Writing Index

Abbreviations and Acronyms

While some well-known abbreviations and acronyms can stand alone (FBI, NAACP), when using abbreviations specific to the Library be sure to write in full on first reference, follow with the abbreviation in parentheses, and then use the abbreviation on all subsequent references within the webpage. Be sure to include the full first reference on each separate webpage (unnecessary with print publications).

The Digital Preservation Network (DPN) will be launched soon. DPN will create long-term preservation of the complete scholarly record.

When pluralizing abbreviations or acronyms, follow Chicago: Simply add “s” to “capital letters used as words, abbreviations that contain no interior periods, and numerals used as nouns.” When pluralizing lowercase letters, abbreviations with interior periods, or those with a combination of lowercase and capital letters, add an apostrophe and an “s” to form the plural.

p’s and q’s


Always lowercase and use periods as shown (no space between the first period and the “m”).


Names of manuscript collections should not be enclosed in quotation marks, but should be capitalized as a title.

The William Faulkner Collection includes everything in print by the author, in every edition (including foreign language editions) and every printing.


Use the “serial” comma when using commas to separate items in a list or series. That is, use a comma before the “and” or “or” that precedes the last item in a list.

“Flowerdew Hundred: Unearthing Virginia’s History” is a permanent exhibition in the Mary and David Harrison Institute for American History, Literature, and Culture.

Ellipsis Points

Ellipsis points indicate an omission of a word or words within condensed text with three spaced periods ( . . . ). Ellipsis points are not necessary if text has been left off the beginning or end—only if text has been eliminated from within the quoted passage. There should be a space before and after the ellipsis points.

“If on a winter’s night a traveler . . . looks down in the gathering shadow in a network of lines that enlace, in a network of lines that intersect . . . What story down there awaits its end?” (Italo Calvino, If on a winter’s night a traveler)

En Dashes

Use en dashes to connect numbers (and sometimes words), signifying “to,” “up to and including,” or “through.” There should be no space before or after an en dash.

The exhibition will be open Mondays, 10:00 a.m.–3:00 p.m.
We beat North Carolina 21–5.
Truman Capote (1924–1984) wrote In Cold Blood, the first “nonfiction novel.”

However, do not use the en dash when used with “from” or “between.”

The Ming Dynasty lasted from 1368 to 1644.
Please stop by the exhibition between 10:00 a.m. and 3:00 p.m.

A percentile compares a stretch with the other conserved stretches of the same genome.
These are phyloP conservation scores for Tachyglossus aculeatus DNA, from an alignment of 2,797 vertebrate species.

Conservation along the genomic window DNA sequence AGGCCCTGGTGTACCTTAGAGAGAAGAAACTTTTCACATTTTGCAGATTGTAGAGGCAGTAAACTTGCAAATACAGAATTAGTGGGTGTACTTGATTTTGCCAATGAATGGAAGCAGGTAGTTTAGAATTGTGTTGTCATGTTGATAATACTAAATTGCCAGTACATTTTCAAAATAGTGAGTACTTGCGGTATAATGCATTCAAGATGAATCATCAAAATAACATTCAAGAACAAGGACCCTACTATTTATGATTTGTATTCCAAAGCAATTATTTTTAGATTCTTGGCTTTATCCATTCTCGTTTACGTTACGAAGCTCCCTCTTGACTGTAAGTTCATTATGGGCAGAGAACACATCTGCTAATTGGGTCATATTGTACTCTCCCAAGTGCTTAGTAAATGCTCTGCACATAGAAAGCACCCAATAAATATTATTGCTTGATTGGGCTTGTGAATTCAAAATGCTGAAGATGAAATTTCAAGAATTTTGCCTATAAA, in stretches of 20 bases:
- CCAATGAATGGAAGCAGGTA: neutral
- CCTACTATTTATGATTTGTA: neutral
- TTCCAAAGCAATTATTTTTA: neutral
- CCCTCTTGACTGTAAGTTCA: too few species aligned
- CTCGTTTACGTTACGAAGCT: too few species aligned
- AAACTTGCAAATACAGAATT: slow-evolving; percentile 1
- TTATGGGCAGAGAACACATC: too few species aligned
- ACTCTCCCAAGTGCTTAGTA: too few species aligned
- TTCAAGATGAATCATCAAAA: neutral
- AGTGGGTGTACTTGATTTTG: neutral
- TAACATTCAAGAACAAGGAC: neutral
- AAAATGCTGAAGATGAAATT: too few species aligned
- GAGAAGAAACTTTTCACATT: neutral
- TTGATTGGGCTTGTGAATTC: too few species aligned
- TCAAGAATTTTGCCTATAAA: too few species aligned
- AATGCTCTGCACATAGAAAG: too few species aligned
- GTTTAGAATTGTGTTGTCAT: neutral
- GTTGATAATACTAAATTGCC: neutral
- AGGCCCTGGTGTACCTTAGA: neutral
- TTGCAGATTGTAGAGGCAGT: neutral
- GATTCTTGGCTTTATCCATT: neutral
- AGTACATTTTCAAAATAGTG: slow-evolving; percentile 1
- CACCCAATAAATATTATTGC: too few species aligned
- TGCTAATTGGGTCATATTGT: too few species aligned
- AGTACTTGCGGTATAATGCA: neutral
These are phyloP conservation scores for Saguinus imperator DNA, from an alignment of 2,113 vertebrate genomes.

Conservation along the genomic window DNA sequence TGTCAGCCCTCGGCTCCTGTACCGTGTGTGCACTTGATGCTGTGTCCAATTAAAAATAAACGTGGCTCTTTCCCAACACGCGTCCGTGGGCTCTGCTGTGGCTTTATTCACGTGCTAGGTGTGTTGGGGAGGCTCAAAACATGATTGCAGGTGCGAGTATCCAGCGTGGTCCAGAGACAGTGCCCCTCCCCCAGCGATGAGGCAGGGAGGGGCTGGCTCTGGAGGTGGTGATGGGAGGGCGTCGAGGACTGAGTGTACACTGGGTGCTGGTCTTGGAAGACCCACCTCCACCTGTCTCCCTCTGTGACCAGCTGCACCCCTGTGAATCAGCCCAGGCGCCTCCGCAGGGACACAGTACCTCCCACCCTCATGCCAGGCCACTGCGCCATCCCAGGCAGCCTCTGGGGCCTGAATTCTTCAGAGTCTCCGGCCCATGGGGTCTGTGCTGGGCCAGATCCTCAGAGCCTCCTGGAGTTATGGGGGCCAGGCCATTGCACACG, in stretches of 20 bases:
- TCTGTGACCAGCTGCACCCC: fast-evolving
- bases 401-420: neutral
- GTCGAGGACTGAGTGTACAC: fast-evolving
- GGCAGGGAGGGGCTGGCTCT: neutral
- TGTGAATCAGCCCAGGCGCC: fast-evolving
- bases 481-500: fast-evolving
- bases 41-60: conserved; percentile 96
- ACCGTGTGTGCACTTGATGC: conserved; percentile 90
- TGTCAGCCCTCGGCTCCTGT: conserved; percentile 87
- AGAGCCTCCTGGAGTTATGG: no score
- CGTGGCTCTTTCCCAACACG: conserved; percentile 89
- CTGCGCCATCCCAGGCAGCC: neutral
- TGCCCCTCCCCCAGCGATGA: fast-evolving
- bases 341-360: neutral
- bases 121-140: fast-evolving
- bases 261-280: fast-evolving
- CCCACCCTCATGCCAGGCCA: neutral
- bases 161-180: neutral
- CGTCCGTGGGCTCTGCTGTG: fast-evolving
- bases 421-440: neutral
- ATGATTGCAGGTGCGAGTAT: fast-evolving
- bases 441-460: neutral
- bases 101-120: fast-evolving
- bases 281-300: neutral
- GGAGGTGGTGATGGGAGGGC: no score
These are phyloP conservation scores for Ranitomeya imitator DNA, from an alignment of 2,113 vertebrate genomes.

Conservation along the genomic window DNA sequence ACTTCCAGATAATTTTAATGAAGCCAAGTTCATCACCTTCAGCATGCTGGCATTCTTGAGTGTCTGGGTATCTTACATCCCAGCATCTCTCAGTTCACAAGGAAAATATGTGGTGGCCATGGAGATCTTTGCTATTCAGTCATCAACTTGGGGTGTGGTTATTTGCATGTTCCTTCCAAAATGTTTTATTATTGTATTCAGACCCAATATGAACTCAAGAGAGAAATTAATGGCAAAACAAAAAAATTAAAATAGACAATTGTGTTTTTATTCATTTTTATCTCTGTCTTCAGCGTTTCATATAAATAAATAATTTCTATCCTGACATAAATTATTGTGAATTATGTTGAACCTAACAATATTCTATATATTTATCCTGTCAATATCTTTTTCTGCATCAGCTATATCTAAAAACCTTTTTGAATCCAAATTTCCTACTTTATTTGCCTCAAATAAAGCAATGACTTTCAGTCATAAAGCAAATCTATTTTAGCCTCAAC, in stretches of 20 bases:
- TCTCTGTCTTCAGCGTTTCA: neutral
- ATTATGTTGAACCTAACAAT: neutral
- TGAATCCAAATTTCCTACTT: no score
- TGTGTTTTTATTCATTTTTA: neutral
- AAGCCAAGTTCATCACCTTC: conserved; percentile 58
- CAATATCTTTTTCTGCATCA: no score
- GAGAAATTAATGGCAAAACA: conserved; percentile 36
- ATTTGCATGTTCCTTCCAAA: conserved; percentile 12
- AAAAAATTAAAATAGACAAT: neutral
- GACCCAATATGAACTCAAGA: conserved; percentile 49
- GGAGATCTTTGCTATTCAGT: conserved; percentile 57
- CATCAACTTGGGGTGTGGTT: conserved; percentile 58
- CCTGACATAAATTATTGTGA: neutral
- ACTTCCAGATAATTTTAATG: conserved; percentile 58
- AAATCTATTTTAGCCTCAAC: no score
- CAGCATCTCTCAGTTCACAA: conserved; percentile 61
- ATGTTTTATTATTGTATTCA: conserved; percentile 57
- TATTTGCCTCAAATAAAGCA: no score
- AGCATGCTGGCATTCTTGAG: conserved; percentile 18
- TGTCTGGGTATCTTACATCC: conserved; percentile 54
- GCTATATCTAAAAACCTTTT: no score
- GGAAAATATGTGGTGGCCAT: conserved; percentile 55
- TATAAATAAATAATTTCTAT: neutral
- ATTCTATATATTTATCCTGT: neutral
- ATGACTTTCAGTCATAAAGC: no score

En dashes are also used to replace the hyphen when one element of a compound is a hyphenated or an open (nonhyphenated) two or three-word element.

Moby Grape, the Grateful Dead, and Jefferson Airplane were all San Francisco–based bands.
(“San Francisco” is a compound in itself, so the en dash is used to connect it with “based.”)


No hyphen is necessary.


Titles of exhibitions are capitalized, and put in quotation marks.

“Bestsellers: Popular Fiction in America” is currently on display in the main gallery of the Mary and David Harrison Institute for American History, Literature, and Culture.

University of Virginia

University of Virginia should always be written out in full on first mention. On second and/or subsequent references refer to U.Va. or the University.

University of Virginia Library

The University of Virginia Library should be written out in full on first mention; on second and/or subsequent references refer to U.Va. Library or just the Library. Observe the periods in “U.Va.” on all subsequent references. Capitalize “Library” when referring to the U.Va. Library system as a whole. Use “library” if using the term generally or to refer to an individual branch.

University of Virginia Library branches and places

The proper first and second references:

Alderman Library (Alderman)
Charles L. Brown Science & Engineering Library (Brown Science & Engineering Library)
Astronomy Library
Biology/Psychology Library (Bio/Psych Library)
Chemistry Library
Mathematics Library
Physics Library
Clemons Library (Clemons)
Fiske Kimball Fine Arts Library (Fine Arts Library)
Albert and Shirley Small Special Collections Library (Small Special Collections Library)
Mary and David Harrison Institute for American History, Literature, and Culture (Harrison Institute)
Curry Library Innovation Commons (CLIC)
Music Library
The Camp Family Library at Darden (Camp Library)
Claude Moore Health Sciences Library (Health Sciences Library)
Arthur J. Morris Law Library (Law Library)
Scholars’ Lab (SLab)

The Timothy B. and Lisa Nelson Robertson Media Center should be referred to as the Robertson Media Center on second reference, and may be shortened to RMC subsequently.